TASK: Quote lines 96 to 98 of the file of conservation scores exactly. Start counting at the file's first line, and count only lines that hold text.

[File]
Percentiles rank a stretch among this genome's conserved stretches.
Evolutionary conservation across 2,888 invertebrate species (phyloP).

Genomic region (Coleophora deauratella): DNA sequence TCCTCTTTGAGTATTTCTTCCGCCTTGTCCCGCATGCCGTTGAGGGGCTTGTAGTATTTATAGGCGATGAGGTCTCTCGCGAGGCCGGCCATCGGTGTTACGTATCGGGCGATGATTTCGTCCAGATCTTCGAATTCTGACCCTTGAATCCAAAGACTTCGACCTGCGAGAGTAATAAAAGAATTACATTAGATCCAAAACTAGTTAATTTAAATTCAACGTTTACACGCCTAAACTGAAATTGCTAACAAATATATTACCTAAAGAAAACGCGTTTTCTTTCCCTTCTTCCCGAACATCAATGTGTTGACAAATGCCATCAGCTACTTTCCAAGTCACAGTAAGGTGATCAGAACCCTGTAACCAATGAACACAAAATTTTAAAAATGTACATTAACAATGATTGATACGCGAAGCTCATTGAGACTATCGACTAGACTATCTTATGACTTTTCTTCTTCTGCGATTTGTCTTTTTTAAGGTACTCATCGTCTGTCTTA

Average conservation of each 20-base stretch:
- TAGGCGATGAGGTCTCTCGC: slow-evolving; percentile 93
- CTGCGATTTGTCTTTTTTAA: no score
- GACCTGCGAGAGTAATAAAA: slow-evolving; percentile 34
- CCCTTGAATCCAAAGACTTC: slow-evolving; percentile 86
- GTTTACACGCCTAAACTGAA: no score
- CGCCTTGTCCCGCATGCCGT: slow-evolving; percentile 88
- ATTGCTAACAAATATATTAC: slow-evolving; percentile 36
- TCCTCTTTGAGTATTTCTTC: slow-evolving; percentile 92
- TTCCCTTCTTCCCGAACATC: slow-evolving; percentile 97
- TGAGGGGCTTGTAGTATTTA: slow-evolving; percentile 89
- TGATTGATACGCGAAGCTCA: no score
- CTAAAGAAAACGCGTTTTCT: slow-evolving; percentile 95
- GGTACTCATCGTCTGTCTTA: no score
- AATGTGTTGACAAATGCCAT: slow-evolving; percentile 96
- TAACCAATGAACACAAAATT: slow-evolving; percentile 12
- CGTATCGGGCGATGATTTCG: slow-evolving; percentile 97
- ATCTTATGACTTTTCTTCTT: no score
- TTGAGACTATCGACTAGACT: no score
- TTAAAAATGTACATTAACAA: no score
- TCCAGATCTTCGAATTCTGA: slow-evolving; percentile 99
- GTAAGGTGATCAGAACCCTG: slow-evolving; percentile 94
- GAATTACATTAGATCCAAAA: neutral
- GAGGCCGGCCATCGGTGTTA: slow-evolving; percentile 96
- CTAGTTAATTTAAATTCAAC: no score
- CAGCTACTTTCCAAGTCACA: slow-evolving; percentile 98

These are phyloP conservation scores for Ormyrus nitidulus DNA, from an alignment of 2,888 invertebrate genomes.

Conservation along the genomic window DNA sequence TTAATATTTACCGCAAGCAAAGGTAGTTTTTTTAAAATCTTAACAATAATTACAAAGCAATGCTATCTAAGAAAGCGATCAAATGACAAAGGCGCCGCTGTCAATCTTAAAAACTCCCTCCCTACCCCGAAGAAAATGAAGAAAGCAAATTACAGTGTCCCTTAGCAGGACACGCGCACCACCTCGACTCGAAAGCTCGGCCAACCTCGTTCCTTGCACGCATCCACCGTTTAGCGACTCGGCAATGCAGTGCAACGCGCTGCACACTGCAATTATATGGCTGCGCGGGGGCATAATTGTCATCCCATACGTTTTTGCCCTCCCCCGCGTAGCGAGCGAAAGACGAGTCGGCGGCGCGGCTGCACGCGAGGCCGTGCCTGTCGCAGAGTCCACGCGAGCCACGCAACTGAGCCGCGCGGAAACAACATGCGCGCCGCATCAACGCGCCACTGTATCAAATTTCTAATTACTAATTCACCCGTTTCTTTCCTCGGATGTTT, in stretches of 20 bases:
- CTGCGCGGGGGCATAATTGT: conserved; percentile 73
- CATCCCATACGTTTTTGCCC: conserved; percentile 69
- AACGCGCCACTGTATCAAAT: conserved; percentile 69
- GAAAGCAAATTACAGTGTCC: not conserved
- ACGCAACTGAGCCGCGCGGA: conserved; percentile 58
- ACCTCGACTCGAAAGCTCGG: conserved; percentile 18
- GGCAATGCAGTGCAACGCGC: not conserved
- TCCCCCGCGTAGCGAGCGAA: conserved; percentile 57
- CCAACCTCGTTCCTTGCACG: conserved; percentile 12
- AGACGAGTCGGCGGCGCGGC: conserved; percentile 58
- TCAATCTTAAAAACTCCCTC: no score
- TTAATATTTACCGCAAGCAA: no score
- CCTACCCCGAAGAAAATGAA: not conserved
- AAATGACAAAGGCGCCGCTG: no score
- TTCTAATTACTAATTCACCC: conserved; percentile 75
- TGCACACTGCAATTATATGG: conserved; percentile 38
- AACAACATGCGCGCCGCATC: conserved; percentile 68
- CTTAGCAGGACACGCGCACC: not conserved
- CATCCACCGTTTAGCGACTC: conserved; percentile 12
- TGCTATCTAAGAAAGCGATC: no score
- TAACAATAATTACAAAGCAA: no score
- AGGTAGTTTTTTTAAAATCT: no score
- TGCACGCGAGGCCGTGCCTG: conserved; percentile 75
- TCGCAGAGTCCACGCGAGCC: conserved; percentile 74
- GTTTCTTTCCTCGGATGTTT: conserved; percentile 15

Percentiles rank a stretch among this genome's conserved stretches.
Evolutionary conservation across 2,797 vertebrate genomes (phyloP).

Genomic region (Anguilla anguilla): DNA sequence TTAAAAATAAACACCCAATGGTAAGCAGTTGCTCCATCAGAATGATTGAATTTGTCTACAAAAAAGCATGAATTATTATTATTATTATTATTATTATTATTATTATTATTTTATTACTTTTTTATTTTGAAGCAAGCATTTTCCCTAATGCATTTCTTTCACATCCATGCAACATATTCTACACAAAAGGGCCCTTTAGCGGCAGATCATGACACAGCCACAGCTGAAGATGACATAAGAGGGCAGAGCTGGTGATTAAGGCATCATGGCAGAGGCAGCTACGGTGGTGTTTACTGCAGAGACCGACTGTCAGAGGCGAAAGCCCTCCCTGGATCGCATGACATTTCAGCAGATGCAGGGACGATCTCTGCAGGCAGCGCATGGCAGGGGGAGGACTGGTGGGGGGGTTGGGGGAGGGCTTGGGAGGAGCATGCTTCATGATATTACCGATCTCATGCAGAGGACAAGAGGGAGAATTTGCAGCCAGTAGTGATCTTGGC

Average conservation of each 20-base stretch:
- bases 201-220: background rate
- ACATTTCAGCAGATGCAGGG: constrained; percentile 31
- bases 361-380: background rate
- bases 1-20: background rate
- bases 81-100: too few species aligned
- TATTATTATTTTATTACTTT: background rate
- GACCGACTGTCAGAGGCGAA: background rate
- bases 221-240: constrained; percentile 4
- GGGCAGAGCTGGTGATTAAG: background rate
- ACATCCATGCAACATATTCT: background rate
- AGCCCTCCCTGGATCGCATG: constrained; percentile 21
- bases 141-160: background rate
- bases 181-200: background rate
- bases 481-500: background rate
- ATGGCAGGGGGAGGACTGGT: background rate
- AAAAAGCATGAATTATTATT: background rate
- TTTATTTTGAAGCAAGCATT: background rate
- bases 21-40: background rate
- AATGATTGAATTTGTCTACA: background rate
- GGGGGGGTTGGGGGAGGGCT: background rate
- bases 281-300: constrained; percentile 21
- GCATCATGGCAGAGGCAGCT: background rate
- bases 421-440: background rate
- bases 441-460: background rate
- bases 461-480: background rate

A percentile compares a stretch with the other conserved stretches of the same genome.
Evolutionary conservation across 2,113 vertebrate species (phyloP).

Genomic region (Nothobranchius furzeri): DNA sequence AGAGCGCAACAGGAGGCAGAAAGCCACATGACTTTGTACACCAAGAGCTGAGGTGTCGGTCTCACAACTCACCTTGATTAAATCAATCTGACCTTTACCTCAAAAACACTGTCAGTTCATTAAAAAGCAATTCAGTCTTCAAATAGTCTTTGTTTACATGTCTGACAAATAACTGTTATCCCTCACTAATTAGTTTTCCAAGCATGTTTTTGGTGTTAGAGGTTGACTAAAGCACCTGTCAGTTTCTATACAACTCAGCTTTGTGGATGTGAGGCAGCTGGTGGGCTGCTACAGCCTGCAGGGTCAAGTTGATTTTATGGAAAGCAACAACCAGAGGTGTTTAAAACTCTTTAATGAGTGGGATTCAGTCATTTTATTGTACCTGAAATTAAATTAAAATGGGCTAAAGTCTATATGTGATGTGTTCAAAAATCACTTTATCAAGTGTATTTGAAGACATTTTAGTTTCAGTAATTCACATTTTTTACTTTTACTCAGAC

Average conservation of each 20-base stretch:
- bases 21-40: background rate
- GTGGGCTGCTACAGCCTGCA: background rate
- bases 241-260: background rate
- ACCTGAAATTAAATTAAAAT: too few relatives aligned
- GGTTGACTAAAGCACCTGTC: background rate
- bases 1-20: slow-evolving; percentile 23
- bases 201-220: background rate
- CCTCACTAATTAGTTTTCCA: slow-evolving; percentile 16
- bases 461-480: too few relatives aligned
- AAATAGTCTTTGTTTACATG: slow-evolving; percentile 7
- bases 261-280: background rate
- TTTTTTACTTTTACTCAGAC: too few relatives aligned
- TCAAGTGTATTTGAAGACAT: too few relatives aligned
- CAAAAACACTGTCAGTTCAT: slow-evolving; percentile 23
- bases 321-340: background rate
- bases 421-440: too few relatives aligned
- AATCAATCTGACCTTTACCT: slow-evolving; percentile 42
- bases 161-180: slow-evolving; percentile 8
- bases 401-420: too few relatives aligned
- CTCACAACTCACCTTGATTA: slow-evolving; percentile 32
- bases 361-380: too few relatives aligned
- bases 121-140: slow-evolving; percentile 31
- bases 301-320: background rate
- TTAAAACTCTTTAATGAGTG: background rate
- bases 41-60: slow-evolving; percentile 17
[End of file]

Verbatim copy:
- bases 201-220: background rate
- CCTCACTAATTAGTTTTCCA: slow-evolving; percentile 16
- bases 461-480: too few relatives aligned